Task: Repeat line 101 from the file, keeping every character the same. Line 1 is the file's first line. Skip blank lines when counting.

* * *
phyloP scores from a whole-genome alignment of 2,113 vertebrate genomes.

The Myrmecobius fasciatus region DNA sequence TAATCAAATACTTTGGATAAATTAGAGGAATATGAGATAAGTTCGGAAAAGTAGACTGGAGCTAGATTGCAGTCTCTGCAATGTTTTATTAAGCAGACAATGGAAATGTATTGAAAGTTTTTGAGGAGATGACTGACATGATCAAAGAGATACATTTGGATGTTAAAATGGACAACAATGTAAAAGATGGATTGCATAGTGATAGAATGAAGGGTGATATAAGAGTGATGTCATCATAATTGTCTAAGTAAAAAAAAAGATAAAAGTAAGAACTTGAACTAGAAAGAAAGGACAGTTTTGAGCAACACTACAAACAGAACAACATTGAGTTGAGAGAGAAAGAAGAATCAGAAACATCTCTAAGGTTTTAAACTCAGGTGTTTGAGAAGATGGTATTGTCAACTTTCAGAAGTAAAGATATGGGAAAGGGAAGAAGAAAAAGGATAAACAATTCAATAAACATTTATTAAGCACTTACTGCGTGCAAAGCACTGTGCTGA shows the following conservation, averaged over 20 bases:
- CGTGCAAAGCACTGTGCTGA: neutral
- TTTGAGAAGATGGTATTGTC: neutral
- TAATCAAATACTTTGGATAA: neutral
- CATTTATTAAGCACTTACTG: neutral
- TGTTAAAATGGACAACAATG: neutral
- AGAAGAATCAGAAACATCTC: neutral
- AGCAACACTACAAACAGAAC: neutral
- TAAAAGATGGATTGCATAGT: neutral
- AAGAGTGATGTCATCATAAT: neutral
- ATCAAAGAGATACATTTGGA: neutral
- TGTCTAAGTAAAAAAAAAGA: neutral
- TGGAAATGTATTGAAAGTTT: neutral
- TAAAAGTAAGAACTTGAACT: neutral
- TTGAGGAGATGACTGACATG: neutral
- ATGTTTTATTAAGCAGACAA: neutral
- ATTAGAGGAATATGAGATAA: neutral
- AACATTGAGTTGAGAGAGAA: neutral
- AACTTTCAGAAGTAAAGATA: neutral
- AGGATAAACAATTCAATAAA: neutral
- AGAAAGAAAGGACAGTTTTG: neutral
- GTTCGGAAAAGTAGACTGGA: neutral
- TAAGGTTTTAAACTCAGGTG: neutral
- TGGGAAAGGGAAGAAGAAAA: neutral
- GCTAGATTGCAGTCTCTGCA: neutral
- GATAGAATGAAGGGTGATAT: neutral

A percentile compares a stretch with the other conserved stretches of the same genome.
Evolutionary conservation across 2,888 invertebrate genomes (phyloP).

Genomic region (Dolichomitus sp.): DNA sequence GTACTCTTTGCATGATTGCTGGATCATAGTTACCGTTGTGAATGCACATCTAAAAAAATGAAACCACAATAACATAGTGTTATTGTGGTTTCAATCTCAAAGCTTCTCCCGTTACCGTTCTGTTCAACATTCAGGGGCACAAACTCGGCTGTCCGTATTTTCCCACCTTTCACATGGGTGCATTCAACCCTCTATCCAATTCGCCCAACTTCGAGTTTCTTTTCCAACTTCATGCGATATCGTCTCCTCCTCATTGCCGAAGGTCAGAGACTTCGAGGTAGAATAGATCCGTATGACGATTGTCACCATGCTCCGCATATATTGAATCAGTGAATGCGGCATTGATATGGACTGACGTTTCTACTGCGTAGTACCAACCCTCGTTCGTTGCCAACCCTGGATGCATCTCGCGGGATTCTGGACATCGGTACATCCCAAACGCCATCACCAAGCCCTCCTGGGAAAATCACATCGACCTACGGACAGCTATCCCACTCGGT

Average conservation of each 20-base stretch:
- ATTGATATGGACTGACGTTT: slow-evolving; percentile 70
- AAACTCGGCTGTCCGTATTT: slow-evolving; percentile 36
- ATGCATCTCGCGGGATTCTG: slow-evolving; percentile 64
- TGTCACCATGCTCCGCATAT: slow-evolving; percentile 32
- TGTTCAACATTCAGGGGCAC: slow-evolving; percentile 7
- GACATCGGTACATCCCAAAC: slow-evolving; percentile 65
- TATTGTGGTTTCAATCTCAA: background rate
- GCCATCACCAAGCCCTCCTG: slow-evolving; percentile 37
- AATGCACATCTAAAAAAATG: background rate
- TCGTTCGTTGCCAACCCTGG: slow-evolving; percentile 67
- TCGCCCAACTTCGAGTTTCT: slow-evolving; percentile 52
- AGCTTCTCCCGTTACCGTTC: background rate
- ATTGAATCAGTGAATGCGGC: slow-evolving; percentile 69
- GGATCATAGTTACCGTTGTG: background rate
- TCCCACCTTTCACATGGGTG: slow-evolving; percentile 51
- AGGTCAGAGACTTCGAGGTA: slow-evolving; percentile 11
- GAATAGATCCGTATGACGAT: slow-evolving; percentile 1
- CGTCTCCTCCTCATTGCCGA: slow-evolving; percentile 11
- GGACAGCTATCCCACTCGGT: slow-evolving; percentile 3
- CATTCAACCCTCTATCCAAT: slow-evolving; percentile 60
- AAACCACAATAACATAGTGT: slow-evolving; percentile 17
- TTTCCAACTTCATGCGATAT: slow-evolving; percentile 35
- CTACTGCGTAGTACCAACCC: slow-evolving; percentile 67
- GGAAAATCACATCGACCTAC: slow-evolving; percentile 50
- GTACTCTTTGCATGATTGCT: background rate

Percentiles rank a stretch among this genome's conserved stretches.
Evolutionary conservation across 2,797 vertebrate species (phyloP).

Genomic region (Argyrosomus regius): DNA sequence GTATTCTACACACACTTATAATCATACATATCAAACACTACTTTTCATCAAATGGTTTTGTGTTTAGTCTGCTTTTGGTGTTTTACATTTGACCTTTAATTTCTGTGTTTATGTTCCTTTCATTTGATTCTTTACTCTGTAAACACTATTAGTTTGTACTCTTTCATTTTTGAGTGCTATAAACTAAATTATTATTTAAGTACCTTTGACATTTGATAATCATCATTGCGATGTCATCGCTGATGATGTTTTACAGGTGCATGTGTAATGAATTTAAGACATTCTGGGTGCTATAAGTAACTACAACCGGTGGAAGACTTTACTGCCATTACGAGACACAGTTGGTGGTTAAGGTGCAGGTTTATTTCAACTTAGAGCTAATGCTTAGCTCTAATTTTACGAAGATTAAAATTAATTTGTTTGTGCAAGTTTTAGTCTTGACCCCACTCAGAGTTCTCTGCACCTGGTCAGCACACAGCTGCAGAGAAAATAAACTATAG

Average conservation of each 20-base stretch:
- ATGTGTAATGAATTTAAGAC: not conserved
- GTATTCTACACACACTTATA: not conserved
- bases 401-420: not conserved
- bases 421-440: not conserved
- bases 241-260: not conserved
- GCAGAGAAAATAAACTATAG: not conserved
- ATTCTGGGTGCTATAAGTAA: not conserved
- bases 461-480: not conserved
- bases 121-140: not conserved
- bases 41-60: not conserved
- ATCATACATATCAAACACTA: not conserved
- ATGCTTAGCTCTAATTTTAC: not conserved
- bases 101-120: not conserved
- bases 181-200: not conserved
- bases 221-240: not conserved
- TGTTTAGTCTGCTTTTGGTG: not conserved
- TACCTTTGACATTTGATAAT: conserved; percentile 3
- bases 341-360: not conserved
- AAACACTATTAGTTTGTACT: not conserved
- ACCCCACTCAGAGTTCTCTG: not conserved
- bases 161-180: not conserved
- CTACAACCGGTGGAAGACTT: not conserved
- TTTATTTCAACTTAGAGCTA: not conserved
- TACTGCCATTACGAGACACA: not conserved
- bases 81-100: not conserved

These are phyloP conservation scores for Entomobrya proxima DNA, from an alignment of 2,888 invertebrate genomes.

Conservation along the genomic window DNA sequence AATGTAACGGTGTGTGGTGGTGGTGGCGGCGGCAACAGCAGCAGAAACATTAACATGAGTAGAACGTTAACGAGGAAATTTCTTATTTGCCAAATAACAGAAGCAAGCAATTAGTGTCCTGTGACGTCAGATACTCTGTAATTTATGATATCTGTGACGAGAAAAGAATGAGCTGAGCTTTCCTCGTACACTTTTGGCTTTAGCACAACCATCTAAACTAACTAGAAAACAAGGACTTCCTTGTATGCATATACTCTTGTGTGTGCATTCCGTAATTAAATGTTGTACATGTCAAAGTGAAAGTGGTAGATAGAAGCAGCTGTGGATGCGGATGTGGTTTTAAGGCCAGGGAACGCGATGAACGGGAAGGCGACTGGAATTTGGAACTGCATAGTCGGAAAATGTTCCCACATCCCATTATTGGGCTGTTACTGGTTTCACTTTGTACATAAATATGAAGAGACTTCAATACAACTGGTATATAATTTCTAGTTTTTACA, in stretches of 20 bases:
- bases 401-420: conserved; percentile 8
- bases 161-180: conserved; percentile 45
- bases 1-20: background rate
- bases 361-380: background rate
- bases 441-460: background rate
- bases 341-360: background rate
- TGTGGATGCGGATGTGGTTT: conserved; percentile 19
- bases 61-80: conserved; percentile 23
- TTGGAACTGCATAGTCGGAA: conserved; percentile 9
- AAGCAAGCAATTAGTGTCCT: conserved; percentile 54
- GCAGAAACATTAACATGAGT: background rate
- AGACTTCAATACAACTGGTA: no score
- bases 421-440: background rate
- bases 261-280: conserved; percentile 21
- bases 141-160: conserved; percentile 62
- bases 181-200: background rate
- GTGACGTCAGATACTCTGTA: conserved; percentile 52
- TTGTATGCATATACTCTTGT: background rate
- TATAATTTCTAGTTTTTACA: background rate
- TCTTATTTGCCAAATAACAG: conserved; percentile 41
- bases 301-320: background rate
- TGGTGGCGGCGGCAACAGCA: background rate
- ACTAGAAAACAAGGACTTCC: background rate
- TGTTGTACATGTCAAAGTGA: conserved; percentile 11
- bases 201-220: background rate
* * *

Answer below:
- bases 261-280: conserved; percentile 21